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This article is part of the supplement: Eighteenth Annual Computational Neuroscience Meeting: CNS*2009

Open Access Poster presentation

Using transfer entropy to measure the patterns of information flow though cortex: application to MEG recordings from a visual Simon task

M Wibral1, Raul Vicente2*, Jochen Triesch2 and Gordon Pipa234

Author Affiliations

1 MEG Unit, Brain Imaging Ctr. Frankfurt, Frankfurt, Germany

2 Frankfurt Inst. for Advanced Studies, Frankfurt, Germany

3 Neurophysiology Department, Max Planck Inst. for Brain Research, Frankfurt, Germany

4 Department of Anesthesia, Massachusetts General Hosp., Cambridge, MA, USA

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BMC Neuroscience 2009, 10(Suppl 1):P232  doi:10.1186/1471-2202-10-S1-P232

The electronic version of this article is the complete one and can be found online at: http://www.biomedcentral.com/1471-2202/10/S1/P232


Published:13 July 2009

© 2009 Wibral et al; licensee BioMed Central Ltd.

Poster presentation

Functional connectivity of the brain describes the network of correlated activities of different brain areas. However, correlation does not imply causality and most synchronization measures do not distinguish causal and non-causal interactions among remote brain areas, i.e. determine the effective connectivity [1]. Identification of causal interactions in brain networks is fundamental to understanding the processing of information. Attempts at unveiling signs of functional or effective connectivity from non-invasive Magneto-/Electroencephalographic (M/EEG) recordings at the sensor level are hampered by volume conduction leading to correlated sensor signals without the presence of effective connectivity. Here, we make use of the transfer entropy (TE) concept to establish effective connectivity. The formalism of TE has been proposed as a rigorous quantification of the information flow among systems in interaction and is a natural generalization of mutual information [2]. In contrast to Granger causality, TE is a non-linear measure and not influenced by volume conduction.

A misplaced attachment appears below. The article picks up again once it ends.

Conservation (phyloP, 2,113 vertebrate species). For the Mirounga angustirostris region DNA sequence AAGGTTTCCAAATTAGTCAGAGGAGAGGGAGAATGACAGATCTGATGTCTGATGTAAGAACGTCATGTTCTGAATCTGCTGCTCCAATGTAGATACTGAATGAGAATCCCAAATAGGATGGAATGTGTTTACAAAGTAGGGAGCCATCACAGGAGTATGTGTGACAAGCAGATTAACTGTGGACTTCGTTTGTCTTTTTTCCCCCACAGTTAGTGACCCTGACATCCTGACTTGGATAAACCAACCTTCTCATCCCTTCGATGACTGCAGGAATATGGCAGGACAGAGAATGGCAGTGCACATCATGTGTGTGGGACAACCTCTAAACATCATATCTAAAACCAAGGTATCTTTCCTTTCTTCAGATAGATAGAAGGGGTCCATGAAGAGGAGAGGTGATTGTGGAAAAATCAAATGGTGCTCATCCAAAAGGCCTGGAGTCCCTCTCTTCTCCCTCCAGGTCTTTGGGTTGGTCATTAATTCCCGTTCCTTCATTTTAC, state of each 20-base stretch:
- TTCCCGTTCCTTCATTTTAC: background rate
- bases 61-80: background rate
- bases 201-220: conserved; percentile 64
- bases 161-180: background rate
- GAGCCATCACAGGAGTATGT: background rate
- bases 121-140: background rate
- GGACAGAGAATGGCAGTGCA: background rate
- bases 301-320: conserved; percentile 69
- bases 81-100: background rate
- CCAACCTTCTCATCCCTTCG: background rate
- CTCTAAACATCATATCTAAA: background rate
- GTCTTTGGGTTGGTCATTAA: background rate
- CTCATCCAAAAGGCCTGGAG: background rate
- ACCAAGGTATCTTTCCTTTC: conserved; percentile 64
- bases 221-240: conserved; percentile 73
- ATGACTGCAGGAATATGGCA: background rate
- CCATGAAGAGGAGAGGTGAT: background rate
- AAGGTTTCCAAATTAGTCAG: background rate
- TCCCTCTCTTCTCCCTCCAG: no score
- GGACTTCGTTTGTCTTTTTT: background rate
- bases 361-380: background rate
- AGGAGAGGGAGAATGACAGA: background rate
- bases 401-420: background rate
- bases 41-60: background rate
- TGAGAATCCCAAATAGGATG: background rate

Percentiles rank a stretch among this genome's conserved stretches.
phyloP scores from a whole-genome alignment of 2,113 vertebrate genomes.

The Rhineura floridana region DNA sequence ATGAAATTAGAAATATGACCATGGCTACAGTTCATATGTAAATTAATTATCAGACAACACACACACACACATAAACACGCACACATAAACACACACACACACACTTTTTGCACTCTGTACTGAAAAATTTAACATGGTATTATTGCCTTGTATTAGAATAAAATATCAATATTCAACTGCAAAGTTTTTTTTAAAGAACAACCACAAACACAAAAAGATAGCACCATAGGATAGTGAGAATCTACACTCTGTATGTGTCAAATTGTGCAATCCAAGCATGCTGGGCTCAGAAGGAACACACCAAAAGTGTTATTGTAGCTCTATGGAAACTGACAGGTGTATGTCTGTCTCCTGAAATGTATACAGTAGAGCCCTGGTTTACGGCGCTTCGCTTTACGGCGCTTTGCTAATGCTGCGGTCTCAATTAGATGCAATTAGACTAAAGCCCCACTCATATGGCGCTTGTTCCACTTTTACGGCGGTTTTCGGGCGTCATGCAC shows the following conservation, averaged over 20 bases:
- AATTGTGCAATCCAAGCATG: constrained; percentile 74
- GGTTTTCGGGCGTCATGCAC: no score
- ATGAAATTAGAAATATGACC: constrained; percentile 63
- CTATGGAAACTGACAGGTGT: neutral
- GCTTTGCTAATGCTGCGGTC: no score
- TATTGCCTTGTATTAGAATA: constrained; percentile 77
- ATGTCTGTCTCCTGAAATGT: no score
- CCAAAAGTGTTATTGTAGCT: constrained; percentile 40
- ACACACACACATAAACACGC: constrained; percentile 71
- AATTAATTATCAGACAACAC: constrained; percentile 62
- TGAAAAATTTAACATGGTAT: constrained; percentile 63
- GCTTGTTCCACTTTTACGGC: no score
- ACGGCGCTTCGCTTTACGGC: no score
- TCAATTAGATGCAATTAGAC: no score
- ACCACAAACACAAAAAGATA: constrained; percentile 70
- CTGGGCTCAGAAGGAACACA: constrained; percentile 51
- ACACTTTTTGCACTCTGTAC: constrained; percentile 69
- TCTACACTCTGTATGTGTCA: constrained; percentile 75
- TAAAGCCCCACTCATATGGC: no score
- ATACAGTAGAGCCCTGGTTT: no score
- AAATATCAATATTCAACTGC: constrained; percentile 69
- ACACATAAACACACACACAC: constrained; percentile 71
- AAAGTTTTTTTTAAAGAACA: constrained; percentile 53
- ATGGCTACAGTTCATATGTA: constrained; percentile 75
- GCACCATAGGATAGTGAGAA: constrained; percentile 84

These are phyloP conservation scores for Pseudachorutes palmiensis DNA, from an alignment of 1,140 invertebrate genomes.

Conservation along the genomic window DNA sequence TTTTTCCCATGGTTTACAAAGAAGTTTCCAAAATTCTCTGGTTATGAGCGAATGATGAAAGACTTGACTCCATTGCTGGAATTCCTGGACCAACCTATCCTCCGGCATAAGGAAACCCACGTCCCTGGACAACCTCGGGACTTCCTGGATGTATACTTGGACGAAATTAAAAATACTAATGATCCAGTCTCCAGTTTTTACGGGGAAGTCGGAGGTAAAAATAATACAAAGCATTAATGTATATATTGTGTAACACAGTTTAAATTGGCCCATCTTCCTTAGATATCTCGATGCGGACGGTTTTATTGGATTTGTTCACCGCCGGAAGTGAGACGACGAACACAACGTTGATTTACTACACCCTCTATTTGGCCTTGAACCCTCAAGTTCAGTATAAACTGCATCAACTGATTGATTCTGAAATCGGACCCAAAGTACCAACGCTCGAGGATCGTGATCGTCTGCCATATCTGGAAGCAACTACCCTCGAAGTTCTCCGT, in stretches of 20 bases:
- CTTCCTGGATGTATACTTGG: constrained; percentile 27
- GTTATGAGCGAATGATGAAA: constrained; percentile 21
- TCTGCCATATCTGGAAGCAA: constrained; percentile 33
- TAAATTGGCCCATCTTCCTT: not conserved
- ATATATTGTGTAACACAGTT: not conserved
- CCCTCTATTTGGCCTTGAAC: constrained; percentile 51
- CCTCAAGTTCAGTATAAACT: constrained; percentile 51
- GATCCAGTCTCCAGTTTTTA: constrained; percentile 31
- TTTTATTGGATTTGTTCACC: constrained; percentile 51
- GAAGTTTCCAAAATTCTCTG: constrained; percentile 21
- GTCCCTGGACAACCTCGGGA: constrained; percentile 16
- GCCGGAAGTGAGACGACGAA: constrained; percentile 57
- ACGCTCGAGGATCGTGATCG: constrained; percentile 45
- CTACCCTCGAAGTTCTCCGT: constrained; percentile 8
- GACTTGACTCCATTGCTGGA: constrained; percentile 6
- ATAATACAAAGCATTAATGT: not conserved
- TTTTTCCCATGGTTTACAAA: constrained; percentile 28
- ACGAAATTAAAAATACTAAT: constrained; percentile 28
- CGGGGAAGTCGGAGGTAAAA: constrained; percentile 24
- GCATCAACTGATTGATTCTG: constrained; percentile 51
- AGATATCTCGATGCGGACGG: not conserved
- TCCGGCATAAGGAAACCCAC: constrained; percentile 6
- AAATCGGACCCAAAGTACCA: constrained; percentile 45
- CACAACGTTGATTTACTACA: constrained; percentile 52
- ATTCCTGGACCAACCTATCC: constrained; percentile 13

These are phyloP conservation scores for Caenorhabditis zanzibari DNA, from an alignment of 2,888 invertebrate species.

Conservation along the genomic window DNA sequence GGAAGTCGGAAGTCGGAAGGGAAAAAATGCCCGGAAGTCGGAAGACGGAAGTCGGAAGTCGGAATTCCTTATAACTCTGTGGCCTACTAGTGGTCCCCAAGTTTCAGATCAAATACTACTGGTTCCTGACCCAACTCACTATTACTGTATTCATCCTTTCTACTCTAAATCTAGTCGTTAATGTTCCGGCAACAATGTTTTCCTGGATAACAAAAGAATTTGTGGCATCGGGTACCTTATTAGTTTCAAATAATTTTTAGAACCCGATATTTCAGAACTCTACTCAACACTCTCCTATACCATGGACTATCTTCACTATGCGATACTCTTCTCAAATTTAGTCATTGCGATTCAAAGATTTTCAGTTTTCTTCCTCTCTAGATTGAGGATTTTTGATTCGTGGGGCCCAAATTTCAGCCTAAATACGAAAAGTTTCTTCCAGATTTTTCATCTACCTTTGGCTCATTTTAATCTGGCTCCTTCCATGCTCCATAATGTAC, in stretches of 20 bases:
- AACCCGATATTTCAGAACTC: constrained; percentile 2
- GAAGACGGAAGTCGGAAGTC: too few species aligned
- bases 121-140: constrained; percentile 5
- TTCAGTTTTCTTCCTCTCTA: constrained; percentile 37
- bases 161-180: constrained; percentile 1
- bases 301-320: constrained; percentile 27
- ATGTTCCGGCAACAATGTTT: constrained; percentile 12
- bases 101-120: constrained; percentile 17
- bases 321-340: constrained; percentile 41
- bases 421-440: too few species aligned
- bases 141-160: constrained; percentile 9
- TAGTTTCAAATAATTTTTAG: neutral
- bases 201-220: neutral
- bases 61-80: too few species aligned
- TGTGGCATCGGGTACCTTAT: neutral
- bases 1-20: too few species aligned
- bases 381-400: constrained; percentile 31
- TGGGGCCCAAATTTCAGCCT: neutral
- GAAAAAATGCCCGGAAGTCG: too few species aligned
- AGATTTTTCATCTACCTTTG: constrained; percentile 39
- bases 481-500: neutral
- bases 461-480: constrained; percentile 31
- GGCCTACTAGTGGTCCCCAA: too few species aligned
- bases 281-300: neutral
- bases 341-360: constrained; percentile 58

We evaluate TE on MEG data recorded during a Simon task. Subjects were presented with a "L" or "R" letter in either the left or the right side of a screen and had to press a left-side key in response to the "L" letter and the right-side key in response to the "R" letter, independently of the spatial location of the stimulus. The sequential organization of this task allows us to infer gross effective connectivity: Visual input has to be processed and the letter recognized before motor action can be planned. Hence, effective connectivity from visual cortices to frontal and motor areas was expected. Our tasks directed visual input either to the left or right hemisphere in early visual cortex and required left or right hemispheric motor responses, presumably changing connectivity patterns.

TE of channel pairs was computed with a Kozachenko-Leonenko estimator while the statistical significance of the causal interactions was determined by a non-parametric permutation test. The flow of information revealed that different neuronal circuits (including long-range causal influences like inter hemispheric temporal lobe interactions) were recruited for the four different experimental conditions, in accordance to the physiological expectation. The effective networks of Simon versus non-Simon effect conditions were also compared to explore the use of effective connectivity as a tool to investigate cognitive processes.

Acknowledgements

Supported by the Hertie Foundation, the EU (GABA project FP6-2005-NEST-Path-043309), the German Ministry for Education and Research (BMBF grants 01GQ01413), and the Stifterverband fur die Deutsche Wissenschaft.

References

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    Hum Brain Map 1994, 2:56-78. Publisher Full Text OpenURL

  2. Schreiber T: Measuring information transfer.

    Phys Rev Lett 2000, 85:461-464. PubMed Abstract | Publisher Full Text OpenURL